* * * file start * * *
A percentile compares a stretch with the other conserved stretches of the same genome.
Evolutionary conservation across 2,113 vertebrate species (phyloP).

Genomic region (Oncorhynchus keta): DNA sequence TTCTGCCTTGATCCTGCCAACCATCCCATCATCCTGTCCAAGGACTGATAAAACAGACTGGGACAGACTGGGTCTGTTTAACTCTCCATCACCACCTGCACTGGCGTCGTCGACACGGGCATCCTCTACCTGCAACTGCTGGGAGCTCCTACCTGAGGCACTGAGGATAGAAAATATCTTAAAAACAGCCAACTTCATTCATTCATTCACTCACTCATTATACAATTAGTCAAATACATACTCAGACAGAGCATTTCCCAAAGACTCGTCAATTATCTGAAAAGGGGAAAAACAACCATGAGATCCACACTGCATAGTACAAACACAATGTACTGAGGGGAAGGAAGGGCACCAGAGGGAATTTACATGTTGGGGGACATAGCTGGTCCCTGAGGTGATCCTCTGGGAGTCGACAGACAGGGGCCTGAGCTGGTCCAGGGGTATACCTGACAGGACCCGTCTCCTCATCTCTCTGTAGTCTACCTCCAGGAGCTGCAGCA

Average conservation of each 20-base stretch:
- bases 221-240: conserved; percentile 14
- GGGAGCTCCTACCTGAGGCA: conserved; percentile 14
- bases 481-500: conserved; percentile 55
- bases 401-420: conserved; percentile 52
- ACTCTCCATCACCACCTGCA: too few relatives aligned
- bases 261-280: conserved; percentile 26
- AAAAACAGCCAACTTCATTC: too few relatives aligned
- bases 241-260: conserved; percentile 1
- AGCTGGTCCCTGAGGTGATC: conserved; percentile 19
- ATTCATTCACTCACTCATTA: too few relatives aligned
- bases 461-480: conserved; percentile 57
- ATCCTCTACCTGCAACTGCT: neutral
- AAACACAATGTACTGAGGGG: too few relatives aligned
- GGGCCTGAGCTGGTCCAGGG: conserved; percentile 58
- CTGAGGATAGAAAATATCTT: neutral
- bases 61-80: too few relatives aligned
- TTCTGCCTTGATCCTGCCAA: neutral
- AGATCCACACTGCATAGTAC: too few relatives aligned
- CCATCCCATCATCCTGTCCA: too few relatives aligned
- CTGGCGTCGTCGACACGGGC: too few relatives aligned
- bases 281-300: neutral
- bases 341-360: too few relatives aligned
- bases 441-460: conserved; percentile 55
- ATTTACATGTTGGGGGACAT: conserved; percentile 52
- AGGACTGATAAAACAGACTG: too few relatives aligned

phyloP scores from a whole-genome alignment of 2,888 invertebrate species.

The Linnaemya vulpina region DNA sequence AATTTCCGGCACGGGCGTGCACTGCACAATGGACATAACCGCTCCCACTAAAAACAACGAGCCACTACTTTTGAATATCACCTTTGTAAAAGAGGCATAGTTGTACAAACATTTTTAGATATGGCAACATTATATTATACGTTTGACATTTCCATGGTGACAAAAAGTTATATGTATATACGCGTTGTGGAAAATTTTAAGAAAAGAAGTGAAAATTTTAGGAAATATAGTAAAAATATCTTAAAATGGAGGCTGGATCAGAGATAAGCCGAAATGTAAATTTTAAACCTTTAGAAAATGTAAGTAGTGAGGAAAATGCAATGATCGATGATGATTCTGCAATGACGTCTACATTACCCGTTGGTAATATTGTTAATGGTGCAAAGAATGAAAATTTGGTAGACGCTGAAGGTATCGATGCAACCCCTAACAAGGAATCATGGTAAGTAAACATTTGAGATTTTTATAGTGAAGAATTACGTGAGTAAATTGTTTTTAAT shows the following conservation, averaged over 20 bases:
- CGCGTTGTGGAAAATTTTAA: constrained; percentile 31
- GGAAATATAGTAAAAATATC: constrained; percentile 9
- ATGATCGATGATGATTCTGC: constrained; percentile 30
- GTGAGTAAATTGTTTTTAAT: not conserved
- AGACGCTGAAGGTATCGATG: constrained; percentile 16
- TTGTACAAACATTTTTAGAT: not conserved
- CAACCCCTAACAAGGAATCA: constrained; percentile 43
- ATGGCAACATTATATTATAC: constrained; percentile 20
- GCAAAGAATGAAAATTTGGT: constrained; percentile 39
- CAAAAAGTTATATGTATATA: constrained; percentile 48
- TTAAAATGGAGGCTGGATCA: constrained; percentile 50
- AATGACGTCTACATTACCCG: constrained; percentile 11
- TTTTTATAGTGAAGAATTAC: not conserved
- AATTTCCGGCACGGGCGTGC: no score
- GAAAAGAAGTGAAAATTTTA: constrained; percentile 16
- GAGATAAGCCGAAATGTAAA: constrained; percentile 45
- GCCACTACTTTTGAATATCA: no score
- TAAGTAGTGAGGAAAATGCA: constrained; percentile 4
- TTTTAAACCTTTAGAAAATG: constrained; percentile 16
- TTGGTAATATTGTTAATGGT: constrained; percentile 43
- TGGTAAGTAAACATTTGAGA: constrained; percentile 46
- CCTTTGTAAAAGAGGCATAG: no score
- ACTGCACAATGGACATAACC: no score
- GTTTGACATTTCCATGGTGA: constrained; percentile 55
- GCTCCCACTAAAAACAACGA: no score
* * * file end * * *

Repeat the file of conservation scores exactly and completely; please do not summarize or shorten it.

A percentile compares a stretch with the other conserved stretches of the same genome.
Evolutionary conservation across 2,113 vertebrate species (phyloP).

Genomic region (Oncorhynchus keta): DNA sequence TTCTGCCTTGATCCTGCCAACCATCCCATCATCCTGTCCAAGGACTGATAAAACAGACTGGGACAGACTGGGTCTGTTTAACTCTCCATCACCACCTGCACTGGCGTCGTCGACACGGGCATCCTCTACCTGCAACTGCTGGGAGCTCCTACCTGAGGCACTGAGGATAGAAAATATCTTAAAAACAGCCAACTTCATTCATTCATTCACTCACTCATTATACAATTAGTCAAATACATACTCAGACAGAGCATTTCCCAAAGACTCGTCAATTATCTGAAAAGGGGAAAAACAACCATGAGATCCACACTGCATAGTACAAACACAATGTACTGAGGGGAAGGAAGGGCACCAGAGGGAATTTACATGTTGGGGGACATAGCTGGTCCCTGAGGTGATCCTCTGGGAGTCGACAGACAGGGGCCTGAGCTGGTCCAGGGGTATACCTGACAGGACCCGTCTCCTCATCTCTCTGTAGTCTACCTCCAGGAGCTGCAGCA

Average conservation of each 20-base stretch:
- bases 221-240: conserved; percentile 14
- GGGAGCTCCTACCTGAGGCA: conserved; percentile 14
- bases 481-500: conserved; percentile 55
- bases 401-420: conserved; percentile 52
- ACTCTCCATCACCACCTGCA: too few relatives aligned
- bases 261-280: conserved; percentile 26
- AAAAACAGCCAACTTCATTC: too few relatives aligned
- bases 241-260: conserved; percentile 1
- AGCTGGTCCCTGAGGTGATC: conserved; percentile 19
- ATTCATTCACTCACTCATTA: too few relatives aligned
- bases 461-480: conserved; percentile 57
- ATCCTCTACCTGCAACTGCT: neutral
- AAACACAATGTACTGAGGGG: too few relatives aligned
- GGGCCTGAGCTGGTCCAGGG: conserved; percentile 58
- CTGAGGATAGAAAATATCTT: neutral
- bases 61-80: too few relatives aligned
- TTCTGCCTTGATCCTGCCAA: neutral
- AGATCCACACTGCATAGTAC: too few relatives aligned
- CCATCCCATCATCCTGTCCA: too few relatives aligned
- CTGGCGTCGTCGACACGGGC: too few relatives aligned
- bases 281-300: neutral
- bases 341-360: too few relatives aligned
- bases 441-460: conserved; percentile 55
- ATTTACATGTTGGGGGACAT: conserved; percentile 52
- AGGACTGATAAAACAGACTG: too few relatives aligned

phyloP scores from a whole-genome alignment of 2,888 invertebrate species.

The Linnaemya vulpina region DNA sequence AATTTCCGGCACGGGCGTGCACTGCACAATGGACATAACCGCTCCCACTAAAAACAACGAGCCACTACTTTTGAATATCACCTTTGTAAAAGAGGCATAGTTGTACAAACATTTTTAGATATGGCAACATTATATTATACGTTTGACATTTCCATGGTGACAAAAAGTTATATGTATATACGCGTTGTGGAAAATTTTAAGAAAAGAAGTGAAAATTTTAGGAAATATAGTAAAAATATCTTAAAATGGAGGCTGGATCAGAGATAAGCCGAAATGTAAATTTTAAACCTTTAGAAAATGTAAGTAGTGAGGAAAATGCAATGATCGATGATGATTCTGCAATGACGTCTACATTACCCGTTGGTAATATTGTTAATGGTGCAAAGAATGAAAATTTGGTAGACGCTGAAGGTATCGATGCAACCCCTAACAAGGAATCATGGTAAGTAAACATTTGAGATTTTTATAGTGAAGAATTACGTGAGTAAATTGTTTTTAAT shows the following conservation, averaged over 20 bases:
- CGCGTTGTGGAAAATTTTAA: constrained; percentile 31
- GGAAATATAGTAAAAATATC: constrained; percentile 9
- ATGATCGATGATGATTCTGC: constrained; percentile 30
- GTGAGTAAATTGTTTTTAAT: not conserved
- AGACGCTGAAGGTATCGATG: constrained; percentile 16
- TTGTACAAACATTTTTAGAT: not conserved
- CAACCCCTAACAAGGAATCA: constrained; percentile 43
- ATGGCAACATTATATTATAC: constrained; percentile 20
- GCAAAGAATGAAAATTTGGT: constrained; percentile 39
- CAAAAAGTTATATGTATATA: constrained; percentile 48
- TTAAAATGGAGGCTGGATCA: constrained; percentile 50
- AATGACGTCTACATTACCCG: constrained; percentile 11
- TTTTTATAGTGAAGAATTAC: not conserved
- AATTTCCGGCACGGGCGTGC: no score
- GAAAAGAAGTGAAAATTTTA: constrained; percentile 16
- GAGATAAGCCGAAATGTAAA: constrained; percentile 45
- GCCACTACTTTTGAATATCA: no score
- TAAGTAGTGAGGAAAATGCA: constrained; percentile 4
- TTTTAAACCTTTAGAAAATG: constrained; percentile 16
- TTGGTAATATTGTTAATGGT: constrained; percentile 43
- TGGTAAGTAAACATTTGAGA: constrained; percentile 46
- CCTTTGTAAAAGAGGCATAG: no score
- ACTGCACAATGGACATAACC: no score
- GTTTGACATTTCCATGGTGA: constrained; percentile 55
- GCTCCCACTAAAAACAACGA: no score